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Edited by Michael H. Morris and Eric Liguori

The second edition of Annals of Entrepreneurship Education and Pedagogy provides entirely new insights into a number of the leading issues surrounding the teaching of entrepreneurship and the building of entrepreneurship programs. Prepared under the auspices of the United States Association for Small Business and Entrepreneurship (USASBE), this book features fifteen scholarly perspectives on a range of entrepreneurship education issues.
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Edited by Michael H. Morris and Eric Liguori

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Michael H. Morris and Eric Liguori

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Edited by Eric W. Liguori and Mark Tonelli

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Edited by Eric W. Liguori and Mark Tonelli

Across the variety of campuses in the CEO network, many chapters have created revenue generating models via student-run ventures. Examples of this include regional conferences, coffee shops, laundering, cleaning, event production, and start-up consultant services. These businesses provide real, actionable experience to the students in the program. We must be relentless in the charge of supporting co-curricular learning models that encourage action. Learning today - by way of participating in a student-run venture, supported by a faculty member, and university infrastructure (this is key) - teaches the interworking’s of new venture creation to students in a way much more powerful than most any classroom lecture or textbook can.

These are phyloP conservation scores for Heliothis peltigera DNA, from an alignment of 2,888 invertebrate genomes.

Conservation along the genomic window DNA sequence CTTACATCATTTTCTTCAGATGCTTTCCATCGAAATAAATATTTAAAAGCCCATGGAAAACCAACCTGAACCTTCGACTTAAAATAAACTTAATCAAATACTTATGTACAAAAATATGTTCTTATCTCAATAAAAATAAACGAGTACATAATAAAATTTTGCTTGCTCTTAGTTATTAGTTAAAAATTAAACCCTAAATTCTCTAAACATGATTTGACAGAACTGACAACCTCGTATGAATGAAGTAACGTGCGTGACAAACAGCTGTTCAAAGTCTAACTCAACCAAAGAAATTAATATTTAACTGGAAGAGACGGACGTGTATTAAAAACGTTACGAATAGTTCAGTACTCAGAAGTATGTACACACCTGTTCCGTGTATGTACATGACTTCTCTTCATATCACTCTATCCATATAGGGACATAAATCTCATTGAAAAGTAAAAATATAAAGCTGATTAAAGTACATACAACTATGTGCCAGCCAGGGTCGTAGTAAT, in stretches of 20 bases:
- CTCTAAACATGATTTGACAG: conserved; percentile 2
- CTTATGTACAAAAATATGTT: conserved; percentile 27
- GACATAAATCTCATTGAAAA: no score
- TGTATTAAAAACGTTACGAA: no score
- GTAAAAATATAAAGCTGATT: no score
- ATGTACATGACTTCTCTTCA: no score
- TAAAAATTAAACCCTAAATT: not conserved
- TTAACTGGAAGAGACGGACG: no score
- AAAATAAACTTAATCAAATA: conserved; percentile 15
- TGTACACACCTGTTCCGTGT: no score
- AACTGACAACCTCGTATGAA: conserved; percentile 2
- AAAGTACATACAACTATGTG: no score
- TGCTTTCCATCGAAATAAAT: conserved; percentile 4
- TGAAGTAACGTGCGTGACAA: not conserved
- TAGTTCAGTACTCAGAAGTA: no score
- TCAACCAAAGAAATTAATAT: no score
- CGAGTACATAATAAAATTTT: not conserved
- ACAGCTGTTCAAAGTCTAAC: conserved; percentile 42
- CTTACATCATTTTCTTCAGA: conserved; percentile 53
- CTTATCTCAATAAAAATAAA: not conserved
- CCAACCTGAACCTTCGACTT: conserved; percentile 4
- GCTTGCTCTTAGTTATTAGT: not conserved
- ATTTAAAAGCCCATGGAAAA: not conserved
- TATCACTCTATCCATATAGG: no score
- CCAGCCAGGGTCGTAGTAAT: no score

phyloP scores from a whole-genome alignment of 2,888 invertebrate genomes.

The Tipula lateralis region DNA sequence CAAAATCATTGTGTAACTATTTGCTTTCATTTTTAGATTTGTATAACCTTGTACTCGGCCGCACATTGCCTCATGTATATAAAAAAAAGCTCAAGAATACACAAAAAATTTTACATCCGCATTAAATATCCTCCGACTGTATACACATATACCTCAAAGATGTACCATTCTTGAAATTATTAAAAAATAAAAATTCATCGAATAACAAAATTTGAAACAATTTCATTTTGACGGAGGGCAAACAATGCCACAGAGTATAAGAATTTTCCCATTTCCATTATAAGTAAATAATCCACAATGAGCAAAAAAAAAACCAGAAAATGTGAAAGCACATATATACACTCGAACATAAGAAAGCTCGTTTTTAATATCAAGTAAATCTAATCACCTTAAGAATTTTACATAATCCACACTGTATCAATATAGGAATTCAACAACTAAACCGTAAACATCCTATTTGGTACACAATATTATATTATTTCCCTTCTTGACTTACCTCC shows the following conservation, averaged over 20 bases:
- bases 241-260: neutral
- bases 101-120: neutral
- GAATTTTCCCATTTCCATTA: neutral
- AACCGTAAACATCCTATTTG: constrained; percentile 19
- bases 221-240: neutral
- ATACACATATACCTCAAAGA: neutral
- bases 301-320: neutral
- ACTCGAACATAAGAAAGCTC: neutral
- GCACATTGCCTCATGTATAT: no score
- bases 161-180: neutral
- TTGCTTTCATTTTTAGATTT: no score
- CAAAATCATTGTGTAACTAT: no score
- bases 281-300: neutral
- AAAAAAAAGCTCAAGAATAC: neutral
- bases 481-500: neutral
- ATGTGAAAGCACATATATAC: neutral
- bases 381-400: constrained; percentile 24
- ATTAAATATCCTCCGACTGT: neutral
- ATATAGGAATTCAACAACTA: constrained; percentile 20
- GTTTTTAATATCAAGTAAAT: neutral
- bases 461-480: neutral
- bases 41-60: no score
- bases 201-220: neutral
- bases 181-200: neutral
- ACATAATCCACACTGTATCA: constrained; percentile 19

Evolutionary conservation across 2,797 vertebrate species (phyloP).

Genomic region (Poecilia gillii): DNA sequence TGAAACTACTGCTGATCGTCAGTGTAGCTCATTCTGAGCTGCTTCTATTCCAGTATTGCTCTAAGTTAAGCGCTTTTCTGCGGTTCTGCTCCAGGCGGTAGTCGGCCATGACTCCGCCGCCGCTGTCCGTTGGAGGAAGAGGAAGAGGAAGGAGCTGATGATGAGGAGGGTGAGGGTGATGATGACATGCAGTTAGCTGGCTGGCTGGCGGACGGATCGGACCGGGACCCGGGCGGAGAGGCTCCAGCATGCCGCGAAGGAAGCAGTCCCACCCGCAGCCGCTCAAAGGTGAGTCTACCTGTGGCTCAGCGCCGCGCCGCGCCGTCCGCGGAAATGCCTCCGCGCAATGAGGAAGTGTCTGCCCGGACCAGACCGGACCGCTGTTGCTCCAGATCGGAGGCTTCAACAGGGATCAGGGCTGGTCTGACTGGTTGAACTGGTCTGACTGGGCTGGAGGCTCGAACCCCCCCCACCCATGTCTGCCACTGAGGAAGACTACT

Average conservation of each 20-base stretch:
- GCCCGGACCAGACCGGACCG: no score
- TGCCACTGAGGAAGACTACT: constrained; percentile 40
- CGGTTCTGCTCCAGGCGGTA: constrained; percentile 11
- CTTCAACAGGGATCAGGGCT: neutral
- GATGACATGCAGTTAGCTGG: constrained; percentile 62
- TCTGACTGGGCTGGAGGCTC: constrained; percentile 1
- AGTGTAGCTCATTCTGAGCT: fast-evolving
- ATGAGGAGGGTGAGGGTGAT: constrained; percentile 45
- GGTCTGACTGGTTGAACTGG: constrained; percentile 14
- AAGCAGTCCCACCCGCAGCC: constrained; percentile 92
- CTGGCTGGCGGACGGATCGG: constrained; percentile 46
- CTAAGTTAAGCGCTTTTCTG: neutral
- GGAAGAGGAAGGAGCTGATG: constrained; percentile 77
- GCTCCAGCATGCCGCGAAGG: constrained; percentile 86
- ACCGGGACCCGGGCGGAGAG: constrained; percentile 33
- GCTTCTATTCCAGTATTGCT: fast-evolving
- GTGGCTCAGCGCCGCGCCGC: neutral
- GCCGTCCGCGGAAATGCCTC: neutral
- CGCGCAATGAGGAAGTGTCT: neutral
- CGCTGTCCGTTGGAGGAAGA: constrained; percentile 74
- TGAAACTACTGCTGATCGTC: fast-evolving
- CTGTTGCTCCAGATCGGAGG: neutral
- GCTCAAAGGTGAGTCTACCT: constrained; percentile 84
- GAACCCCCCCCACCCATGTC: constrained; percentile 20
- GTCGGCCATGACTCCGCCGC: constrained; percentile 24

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Eric W. Liguori and Lee Zane

We live in an exciting era for entrepreneurship education, one where entrepreneurship education has become ubiquitous in higher education and is nearing ubiquity in education more broadly. Given entrepreneurial activity is a major determinant of economic development and growth academia has rightfully and logically built programs focusing on the topic. A complementary explanation for entrepreneurship’s proliferation in education is academia’s realization that entrepreneurship is an interdisciplinary topic at its core. This chapter discusses this growth and ubiquity, setting the stage for the value-add inherent in student run ventures.

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Entrepreneurship in Action

The Power of Student-Run Ventures

Edited by Eric W. Liguori and Mark Tonelli

This book offers an in-depth examination of six exemplar student-run ventures. These ventures, actual businesses that students enroll in as a course and run themselves, are changing the ways in which students learn by offering valuable hands-on experience. Many universities around the US have some form of student-run venture operating on campus, but how learning is reinforced and integrated into the classroom varies widely, as does the meaningfulness of the overall student experience. The struggle is most universities operate these ventures as one-offs, disconnected from formal academic instruction and as a side project that never gets full faculty or student attention.
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Eric Liguori, Birton Cowden and Giles Hertz

Those in entrepreneurship, as a discipline, fail to properly equip graduates with the sales acumen necessary for entrepreneurial success. While the critical importance of selling is widely accepted by entrepreneurship educators, it is reasonable to infer that less than 5 percent of entrepreneurship majors are ever exposed to any formal sales training. An Entrepreneurial Sales Skills Bootcamp (SOLD) was established in 2013 to address this deficiency. This chapter explains the nuts and bolts of the SOLD curriculum.

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Edited by Charles H. Matthews and Eric W. Liguori

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Edited by Charles H. Matthews and Eric W. Liguori